Back a couple of year's, in a move that stunned the nation, Belinda Stronach, an under forty, savvy, millionaire business woman turned Conservative politician, left her big C party and crossed the floor to the then in power Liberals. This after she lost the Conservative leadership race to our current, brand spanking new, very square Prime Minister.

People gasped....how could she shift her loyalties so swiftly....what gall... whatever was the poor girl thinking.

Yesterday, as the dust settled and the new buddy took the top dog spot of running our joint, our newspapers were filled with finger wagging folk convinced that Belinda's defection from the current winners circle to the land of the defeated was just dessert. Their conclusion; as a member of the opposition, she will rot in obscurity.

Ho, ho I thought. Not Belinda. No I'd venture a guess that Ms. Stronach has had her eyes set on the Queen of the Castle seat from the start regardless of which party she worked with. The Conservatives were too darn old boys club to let such a creature lead their parade. So she switched teams. And guess what. The defeated Liberal leader just announced he is stepping down.

My succinct letter to our national newspaper on my prediction was published today.
That Belinda factor
Guelph, Ont.
When I add up the Belinda factors, I come up with the 23rd Prime Minister of Canada.
Sue Richards

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Monday, January 23, 2006

The Breast Views Blog: Lemonland

Breast Cancer is not funny.

Learning about breast cancer certainly can be.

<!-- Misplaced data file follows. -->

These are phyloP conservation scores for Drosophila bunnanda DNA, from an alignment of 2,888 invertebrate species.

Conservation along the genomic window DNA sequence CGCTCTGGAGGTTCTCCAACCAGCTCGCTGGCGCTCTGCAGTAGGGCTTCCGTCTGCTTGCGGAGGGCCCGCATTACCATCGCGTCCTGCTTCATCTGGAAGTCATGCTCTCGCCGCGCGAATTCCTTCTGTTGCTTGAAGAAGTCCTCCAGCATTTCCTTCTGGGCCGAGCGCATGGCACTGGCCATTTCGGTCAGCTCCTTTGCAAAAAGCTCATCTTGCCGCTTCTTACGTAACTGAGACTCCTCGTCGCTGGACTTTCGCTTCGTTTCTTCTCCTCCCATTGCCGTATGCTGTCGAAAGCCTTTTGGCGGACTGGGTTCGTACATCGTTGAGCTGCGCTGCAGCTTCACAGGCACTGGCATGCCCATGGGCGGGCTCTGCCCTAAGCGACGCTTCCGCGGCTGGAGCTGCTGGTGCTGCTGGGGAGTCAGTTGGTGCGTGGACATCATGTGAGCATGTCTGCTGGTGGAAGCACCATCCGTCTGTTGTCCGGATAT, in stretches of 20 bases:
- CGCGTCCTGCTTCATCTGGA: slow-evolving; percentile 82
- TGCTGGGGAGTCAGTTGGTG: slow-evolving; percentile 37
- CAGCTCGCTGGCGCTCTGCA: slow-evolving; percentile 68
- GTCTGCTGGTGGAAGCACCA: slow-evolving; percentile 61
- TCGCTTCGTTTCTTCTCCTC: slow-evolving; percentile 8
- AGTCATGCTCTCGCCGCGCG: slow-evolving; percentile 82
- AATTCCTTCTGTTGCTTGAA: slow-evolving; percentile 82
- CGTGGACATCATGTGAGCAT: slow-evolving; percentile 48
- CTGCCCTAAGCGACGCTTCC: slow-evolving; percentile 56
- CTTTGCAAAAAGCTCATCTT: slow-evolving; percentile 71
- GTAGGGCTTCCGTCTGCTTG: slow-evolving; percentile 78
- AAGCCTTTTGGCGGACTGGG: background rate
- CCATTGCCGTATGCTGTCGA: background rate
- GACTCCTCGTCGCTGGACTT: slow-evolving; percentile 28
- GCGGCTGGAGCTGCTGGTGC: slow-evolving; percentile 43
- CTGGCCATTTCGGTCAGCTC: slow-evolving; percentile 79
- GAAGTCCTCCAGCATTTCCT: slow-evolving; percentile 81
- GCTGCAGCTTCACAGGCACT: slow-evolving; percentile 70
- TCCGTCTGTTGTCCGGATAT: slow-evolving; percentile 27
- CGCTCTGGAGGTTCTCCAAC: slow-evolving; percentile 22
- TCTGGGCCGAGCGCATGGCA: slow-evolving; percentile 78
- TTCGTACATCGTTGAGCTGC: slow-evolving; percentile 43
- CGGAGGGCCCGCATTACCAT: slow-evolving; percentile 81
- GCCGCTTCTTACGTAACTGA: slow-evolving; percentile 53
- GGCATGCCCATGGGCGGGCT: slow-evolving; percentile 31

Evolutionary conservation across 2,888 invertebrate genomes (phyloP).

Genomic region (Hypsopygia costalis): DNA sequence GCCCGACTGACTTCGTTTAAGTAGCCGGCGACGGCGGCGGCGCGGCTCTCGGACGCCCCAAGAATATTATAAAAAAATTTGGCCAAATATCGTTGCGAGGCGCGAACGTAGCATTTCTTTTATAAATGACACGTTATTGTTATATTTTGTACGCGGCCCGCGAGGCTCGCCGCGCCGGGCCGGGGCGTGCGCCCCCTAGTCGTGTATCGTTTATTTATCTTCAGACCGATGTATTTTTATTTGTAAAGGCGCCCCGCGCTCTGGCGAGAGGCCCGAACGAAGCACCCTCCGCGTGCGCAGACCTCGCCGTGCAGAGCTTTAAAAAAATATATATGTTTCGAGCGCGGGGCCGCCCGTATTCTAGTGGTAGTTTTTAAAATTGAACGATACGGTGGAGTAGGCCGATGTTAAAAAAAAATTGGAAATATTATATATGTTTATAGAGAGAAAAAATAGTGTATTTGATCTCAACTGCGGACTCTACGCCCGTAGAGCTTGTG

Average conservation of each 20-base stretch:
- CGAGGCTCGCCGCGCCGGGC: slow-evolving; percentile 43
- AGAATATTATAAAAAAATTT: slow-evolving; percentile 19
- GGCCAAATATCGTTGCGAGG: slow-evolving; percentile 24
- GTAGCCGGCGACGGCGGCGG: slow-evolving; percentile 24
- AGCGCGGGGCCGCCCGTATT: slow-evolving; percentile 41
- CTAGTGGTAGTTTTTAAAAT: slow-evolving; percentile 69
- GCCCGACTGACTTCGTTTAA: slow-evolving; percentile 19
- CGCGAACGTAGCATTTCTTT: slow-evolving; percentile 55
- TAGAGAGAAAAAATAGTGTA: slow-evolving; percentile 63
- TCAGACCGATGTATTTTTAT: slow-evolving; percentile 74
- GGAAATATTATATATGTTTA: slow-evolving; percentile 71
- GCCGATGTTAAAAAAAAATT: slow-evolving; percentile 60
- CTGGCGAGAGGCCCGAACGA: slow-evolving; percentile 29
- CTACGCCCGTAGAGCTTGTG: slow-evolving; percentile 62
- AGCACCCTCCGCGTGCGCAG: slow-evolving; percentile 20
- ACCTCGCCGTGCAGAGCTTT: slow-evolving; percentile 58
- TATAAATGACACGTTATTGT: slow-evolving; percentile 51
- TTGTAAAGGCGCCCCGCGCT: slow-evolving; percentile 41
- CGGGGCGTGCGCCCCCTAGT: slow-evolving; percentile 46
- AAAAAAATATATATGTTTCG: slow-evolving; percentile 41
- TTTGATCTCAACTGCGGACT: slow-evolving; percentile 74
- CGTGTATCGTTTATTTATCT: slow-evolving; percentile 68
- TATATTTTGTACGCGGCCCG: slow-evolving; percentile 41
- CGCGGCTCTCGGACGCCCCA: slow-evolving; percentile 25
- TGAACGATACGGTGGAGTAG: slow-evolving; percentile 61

This site, created by the Mayor of Lemonland, is pure delight. I suspect she's working from the premise of the used car guides, called the LemonAide Reports. Or more simply by our understanding of the meaning associated with something being a lemon. Regardless, the site put a smile on my face.

That alone is worth a click through.

Lemonland: The refreshing way to learn about breast cancer.

Sue Richards

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I have not purchased this report.

I do, however, ask these same questions.

We can be sheep when it comes to following the direction of our medical advisors. The authority vested in our doctors coupled with our own fear of disease creates conditions for blind obedience. The following came across my desk today.

"It is a modern day mantra, widely repeated and unquestioningly accepted, that screening mammography offers the best chance of reducing breast cancer deaths. But is this really true? What can a woman really hope to gain by regular mammography? Are there hidden dangers in the methods used to detect and diagnose breast cancer?

This week we launch a new special report: "Mammography, Biopsy and the Detection of Breast Cancer." The report looks in depth at the shortcomings of screening mammography and also discusses needle biopsies, with an explanation of the possible link between this type of breast biopsy and the spread of cancer to nearby lymph nodes."

New Mammography Report

Sue Richards

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Saturday, January 21, 2006

The Breast Views Blog: Vote

On Monday, January 23rd, Canadians can go to the polls to cast their vote.

Please do.

Sue Richards

Thursday, January 19, 2006

The Breast Views Blog: The Day My Boobs Went Bust

Not being a boob tube owner myself, I am loath to suggest this on one hand, but compelled by a desire to spread the word on the other.